It is estimated that the average person spends roughly 23 days a year looking down at their cell phone. Technology can help us stay in touch with what is going on around the world, but it can also cause us to miss the world that is right in front of us. And if we do look up, we often take pictures and videos of God’s beauty that surrounds us, and thus we see it through a 5 inch screen.

I love to people watch. But whether I’m sitting in an airport, a restaurant or even a park, most people are all doing the same thing. They all have their heads down looking at their phones. I have even seen people texting the person they are sitting right next to. We shouldn’t need to walk into a tree, while our head is down looking at our phone, in order to notice God’s beauty around us. And we definitely shouldn’t fall into a fountain because we couldn’t put our phone down long enough to see where we were walking (yes, I have seen it happen).

We live on our phones and use social networks to communicate, and yet it’s amazing how we can have hundreds or even thousands of friends on social media, and somehow manage to feel alone. We attempt to use social networking as a way to better connect to family and friends. We take a selfie or post a short video so that we can share our lives and allow people to see what we are up to.

In reality, we don’t need a thousand friends we never talk to. Instead we need a few friends we can actually talk to, hang out with and receive love from. Our self-worth shouldn’t come from how many friends we have on Facebook and how many likes we can get from a post.

Also, it’s nice to take a few pictures, but not if you take 10,000 pictures and the only time you will ever look at them is when you run out of disc space, and need to make room on your phone for more pictures. And buying more storage space is probably not the answer. Rather, we need to take a few less pictures and actually enjoy the moment. Personally, I often forget to take pictures and miss the chance to capture the moment to look back on later; but sometimes I think that is actually better than taking too many.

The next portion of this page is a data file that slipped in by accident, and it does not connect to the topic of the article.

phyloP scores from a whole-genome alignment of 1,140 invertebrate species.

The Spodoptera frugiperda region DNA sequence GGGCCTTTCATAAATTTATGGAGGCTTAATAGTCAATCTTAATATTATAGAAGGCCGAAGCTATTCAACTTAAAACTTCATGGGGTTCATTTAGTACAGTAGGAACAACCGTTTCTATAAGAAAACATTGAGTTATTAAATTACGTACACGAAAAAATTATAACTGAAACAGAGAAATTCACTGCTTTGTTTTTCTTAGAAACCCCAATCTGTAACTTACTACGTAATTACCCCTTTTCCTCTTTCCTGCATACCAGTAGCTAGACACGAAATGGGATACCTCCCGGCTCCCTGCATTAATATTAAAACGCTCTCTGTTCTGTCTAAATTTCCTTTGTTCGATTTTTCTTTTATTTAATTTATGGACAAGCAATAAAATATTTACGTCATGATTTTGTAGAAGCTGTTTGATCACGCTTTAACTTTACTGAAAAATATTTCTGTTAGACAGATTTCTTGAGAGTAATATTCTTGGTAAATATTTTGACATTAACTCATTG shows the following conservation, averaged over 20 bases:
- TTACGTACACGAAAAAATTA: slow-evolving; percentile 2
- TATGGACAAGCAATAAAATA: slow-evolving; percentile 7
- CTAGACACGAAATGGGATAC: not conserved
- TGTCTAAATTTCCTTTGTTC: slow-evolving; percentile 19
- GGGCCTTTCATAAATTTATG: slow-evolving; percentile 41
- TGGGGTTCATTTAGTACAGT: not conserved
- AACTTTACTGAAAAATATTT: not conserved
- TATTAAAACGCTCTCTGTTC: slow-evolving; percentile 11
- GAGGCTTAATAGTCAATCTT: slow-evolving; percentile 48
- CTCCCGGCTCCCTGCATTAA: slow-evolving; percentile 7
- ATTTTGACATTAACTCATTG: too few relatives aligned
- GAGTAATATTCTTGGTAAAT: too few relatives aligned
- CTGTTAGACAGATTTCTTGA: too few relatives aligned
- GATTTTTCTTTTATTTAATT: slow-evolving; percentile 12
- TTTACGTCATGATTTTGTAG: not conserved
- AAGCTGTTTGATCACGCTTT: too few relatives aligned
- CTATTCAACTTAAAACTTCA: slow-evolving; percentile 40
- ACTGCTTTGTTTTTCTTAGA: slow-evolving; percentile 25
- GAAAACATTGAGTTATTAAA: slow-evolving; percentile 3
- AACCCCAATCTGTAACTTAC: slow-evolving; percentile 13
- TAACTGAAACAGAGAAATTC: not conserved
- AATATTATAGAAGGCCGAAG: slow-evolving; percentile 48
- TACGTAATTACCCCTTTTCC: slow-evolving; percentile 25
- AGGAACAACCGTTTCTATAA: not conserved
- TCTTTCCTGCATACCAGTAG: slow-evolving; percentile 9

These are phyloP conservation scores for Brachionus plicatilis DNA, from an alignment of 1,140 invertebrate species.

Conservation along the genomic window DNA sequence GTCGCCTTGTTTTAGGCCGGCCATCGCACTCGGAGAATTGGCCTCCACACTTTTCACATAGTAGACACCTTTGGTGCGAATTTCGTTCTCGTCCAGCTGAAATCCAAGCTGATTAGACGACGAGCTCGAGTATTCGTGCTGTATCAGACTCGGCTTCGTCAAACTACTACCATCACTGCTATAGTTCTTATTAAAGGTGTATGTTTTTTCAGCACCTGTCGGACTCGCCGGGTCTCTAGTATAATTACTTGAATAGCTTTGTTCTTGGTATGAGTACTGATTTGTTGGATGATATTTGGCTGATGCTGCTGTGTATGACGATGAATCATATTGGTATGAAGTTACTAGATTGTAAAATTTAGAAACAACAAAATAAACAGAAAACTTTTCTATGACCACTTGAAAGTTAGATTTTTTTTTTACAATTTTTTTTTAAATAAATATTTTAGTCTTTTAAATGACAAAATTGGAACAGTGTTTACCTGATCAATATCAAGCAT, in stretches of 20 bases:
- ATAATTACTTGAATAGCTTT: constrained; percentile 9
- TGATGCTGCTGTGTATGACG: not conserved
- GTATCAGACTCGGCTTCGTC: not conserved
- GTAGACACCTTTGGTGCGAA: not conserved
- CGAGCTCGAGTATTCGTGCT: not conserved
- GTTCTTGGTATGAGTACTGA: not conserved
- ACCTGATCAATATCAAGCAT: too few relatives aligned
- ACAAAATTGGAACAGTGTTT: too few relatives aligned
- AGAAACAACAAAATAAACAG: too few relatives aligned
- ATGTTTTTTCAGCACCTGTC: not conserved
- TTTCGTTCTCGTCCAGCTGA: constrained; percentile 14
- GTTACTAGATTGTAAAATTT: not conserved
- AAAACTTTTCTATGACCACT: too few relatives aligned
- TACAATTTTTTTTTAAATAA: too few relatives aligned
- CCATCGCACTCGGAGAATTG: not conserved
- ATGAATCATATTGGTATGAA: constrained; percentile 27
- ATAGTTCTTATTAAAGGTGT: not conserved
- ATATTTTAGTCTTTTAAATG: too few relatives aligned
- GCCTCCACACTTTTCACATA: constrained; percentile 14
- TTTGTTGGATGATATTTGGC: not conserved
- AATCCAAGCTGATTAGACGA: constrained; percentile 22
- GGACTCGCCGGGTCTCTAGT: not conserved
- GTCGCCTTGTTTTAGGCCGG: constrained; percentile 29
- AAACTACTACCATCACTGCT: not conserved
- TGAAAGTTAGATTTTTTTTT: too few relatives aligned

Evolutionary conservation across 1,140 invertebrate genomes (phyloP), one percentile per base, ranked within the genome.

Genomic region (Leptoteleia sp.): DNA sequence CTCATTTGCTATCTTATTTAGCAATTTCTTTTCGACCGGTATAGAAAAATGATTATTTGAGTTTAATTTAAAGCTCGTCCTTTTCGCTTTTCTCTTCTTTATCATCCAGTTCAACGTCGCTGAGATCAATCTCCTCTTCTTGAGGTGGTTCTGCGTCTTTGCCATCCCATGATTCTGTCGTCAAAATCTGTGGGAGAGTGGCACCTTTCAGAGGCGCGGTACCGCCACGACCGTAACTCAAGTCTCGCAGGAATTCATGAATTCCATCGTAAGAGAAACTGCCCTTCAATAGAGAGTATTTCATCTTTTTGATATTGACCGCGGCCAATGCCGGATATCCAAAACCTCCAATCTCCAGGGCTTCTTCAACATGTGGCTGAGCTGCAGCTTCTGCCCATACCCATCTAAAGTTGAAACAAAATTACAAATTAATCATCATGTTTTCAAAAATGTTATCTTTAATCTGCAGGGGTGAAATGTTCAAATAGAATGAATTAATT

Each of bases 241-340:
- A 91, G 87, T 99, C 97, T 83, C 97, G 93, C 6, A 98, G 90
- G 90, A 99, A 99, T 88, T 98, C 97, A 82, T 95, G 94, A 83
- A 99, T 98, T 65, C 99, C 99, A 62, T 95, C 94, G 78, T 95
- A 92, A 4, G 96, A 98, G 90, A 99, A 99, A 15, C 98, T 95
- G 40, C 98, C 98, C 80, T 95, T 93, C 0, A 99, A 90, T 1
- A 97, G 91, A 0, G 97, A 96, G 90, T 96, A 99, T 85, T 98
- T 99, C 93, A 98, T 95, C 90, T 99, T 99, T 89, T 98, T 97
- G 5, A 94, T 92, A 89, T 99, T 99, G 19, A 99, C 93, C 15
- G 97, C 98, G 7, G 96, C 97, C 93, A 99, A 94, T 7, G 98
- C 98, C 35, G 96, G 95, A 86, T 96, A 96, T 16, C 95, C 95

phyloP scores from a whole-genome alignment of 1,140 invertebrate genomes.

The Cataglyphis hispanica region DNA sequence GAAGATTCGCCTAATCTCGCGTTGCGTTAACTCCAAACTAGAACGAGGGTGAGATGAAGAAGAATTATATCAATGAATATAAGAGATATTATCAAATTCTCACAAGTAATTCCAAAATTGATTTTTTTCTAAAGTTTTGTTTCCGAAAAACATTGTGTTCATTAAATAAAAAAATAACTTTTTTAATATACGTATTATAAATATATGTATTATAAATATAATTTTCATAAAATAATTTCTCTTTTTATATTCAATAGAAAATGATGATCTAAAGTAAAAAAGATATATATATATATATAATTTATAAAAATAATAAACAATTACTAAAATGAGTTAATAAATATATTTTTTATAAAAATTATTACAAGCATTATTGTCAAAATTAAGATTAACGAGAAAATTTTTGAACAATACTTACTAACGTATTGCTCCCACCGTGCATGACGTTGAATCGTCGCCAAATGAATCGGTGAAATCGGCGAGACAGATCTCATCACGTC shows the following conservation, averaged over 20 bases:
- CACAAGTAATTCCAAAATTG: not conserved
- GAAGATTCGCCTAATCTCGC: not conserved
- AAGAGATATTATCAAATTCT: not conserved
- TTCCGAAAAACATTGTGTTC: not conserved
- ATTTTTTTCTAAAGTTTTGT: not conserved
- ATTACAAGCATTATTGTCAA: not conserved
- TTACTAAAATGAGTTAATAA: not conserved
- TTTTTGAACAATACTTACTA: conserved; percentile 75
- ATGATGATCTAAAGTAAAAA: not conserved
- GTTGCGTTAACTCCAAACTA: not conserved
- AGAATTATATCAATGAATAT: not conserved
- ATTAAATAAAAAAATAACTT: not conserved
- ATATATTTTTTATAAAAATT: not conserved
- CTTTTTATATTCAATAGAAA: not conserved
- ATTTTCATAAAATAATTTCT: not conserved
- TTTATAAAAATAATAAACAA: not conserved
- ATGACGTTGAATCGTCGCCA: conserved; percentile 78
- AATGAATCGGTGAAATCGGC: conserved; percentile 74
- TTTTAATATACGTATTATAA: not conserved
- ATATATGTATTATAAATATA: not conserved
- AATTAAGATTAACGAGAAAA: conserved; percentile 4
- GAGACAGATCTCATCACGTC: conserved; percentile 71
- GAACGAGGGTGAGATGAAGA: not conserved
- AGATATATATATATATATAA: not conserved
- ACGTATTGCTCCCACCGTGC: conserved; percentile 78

Mobile technology can be a great tool, but using technology as a babysitter for our kids, and believing that our lives are so busy and important that we must text and drive at the same time, is a mistake.

So let’s put our phones down, lift our heads, look around, and see God’s wonderful creation that surrounds us. It’s actually quite fascinating. Let’s not let our kids see the world through a 5 inch screen when they can see it live. Do you want to see the world change for the positive? Watch what happens when we are in control of technology, rather than technology controlling us.

“Ask the animals, and they will teach you, or the birds in the sky, and they will tell you; or speak to the earth, and it will teach you, or let the fish in the sea inform you. Which of all these does not know that the hand of the Lord has done this? In his hand is the life of every creature and the breath of all mankind.” — Job 12:7–10 NIV

Mark Etting

Author Mark Etting

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